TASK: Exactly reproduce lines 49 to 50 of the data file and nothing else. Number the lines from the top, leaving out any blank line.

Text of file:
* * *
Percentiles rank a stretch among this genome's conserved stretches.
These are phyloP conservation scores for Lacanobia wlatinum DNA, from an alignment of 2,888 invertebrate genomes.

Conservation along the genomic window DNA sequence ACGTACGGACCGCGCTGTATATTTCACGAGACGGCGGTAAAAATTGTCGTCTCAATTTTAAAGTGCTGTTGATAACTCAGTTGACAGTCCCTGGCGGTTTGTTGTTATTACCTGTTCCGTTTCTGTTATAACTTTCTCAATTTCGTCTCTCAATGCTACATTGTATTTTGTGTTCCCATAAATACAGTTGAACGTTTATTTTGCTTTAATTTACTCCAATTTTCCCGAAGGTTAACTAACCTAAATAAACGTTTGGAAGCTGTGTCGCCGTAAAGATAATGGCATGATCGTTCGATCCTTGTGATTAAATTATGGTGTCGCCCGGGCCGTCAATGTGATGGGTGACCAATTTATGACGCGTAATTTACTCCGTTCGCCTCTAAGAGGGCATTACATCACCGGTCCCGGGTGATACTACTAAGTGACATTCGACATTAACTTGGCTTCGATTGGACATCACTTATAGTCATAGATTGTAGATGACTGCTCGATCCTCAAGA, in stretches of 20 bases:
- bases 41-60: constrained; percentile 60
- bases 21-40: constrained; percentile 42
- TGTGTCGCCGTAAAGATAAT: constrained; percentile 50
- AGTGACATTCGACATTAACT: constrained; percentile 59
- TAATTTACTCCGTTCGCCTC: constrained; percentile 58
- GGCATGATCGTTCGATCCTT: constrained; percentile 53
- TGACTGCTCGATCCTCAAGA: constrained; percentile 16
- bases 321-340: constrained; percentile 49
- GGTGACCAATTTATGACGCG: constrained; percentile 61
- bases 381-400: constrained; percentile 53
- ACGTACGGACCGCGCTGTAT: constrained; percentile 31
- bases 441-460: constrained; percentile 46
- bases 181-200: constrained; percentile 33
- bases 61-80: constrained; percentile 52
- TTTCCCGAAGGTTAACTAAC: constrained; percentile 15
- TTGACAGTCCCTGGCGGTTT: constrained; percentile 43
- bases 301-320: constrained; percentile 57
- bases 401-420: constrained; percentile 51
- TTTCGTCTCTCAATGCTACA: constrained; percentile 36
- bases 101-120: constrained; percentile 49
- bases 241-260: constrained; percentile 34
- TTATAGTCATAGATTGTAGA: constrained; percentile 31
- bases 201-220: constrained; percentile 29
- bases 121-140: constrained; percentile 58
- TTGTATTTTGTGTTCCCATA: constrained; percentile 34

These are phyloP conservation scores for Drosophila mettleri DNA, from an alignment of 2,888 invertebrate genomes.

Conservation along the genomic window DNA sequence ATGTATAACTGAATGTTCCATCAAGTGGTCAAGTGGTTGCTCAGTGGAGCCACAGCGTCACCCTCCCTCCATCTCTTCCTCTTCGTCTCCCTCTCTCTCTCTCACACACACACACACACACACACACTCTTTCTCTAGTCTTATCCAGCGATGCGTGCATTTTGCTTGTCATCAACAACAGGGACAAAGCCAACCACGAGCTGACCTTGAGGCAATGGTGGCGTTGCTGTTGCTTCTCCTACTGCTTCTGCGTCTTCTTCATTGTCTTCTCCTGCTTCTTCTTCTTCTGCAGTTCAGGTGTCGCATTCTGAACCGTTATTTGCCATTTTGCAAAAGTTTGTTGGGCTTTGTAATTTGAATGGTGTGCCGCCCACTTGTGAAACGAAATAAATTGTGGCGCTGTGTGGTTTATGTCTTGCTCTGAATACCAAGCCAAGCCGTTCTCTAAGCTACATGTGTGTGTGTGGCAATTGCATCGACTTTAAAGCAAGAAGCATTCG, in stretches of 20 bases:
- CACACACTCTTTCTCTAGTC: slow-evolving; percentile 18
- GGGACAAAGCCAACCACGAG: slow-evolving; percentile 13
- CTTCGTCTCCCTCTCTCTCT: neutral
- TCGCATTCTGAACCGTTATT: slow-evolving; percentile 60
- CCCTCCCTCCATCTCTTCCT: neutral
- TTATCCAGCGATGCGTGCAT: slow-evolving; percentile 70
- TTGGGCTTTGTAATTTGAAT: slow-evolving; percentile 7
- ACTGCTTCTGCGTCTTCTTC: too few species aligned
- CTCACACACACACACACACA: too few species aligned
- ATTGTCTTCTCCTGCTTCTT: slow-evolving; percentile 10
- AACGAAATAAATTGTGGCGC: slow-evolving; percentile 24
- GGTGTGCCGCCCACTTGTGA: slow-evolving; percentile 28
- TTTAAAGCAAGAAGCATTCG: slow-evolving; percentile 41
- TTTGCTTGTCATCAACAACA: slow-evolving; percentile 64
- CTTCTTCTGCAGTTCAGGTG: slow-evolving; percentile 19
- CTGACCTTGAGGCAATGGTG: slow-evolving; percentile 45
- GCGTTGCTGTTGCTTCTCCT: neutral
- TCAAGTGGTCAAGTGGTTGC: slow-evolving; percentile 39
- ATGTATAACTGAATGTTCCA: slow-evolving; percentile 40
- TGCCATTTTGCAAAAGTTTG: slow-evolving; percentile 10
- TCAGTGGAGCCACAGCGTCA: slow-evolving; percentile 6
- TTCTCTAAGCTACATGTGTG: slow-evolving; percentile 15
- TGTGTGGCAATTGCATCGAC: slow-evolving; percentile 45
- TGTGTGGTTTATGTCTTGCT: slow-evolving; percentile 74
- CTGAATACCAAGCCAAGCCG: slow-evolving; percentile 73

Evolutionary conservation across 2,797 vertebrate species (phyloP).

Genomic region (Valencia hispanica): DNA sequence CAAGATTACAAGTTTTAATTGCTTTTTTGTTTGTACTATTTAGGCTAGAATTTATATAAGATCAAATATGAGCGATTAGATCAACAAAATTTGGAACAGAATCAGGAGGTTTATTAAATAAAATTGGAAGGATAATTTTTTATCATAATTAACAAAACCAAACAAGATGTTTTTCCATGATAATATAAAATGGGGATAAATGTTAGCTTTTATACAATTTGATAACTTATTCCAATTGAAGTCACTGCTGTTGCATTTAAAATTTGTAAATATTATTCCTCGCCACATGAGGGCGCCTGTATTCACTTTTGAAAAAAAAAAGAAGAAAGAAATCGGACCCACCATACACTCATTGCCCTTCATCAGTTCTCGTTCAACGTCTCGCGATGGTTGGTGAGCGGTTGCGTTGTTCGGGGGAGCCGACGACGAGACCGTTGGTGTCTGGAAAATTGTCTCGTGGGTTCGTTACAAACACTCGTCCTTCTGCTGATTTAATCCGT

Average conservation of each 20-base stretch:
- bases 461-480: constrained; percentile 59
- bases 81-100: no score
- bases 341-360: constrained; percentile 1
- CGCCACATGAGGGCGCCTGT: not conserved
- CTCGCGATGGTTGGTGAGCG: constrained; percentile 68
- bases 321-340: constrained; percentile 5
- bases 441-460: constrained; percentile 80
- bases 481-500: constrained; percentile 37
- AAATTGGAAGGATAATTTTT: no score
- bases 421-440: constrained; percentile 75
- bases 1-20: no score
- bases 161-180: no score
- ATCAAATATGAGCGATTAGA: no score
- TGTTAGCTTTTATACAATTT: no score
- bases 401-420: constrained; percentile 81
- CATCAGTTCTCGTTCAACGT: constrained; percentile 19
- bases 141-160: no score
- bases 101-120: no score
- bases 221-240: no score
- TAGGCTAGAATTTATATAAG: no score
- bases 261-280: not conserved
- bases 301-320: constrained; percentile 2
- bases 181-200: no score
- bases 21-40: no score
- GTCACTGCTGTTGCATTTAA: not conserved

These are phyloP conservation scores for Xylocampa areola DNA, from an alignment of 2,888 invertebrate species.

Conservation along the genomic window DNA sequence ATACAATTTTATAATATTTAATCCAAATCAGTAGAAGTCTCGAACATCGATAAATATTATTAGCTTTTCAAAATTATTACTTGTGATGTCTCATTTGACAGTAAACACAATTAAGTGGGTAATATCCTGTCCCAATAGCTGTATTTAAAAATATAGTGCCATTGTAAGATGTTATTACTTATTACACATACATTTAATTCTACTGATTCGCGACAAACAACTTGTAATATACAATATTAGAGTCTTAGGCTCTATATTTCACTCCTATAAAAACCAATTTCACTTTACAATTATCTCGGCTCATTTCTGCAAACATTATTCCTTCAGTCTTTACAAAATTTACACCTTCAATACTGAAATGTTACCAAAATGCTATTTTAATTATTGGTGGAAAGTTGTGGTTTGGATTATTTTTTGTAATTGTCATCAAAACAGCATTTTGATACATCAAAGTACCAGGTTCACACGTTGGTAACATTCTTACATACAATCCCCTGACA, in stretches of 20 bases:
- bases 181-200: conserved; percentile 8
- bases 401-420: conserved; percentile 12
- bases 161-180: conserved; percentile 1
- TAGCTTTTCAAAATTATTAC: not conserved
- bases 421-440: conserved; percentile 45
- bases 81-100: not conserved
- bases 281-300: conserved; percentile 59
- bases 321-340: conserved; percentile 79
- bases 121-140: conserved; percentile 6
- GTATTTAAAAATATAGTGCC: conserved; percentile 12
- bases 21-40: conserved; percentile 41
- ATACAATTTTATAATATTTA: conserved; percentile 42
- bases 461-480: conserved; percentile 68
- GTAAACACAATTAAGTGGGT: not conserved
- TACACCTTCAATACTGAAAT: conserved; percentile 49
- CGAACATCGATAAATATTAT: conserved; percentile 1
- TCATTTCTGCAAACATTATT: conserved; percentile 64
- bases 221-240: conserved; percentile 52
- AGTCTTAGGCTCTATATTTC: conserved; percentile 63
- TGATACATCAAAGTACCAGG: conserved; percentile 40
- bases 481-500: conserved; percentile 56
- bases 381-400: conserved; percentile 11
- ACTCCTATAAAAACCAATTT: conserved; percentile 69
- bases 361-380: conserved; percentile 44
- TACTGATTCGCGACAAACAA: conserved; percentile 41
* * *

- ATGTATAACTGAATGTTCCA: slow-evolving; percentile 40
- TGCCATTTTGCAAAAGTTTG: slow-evolving; percentile 10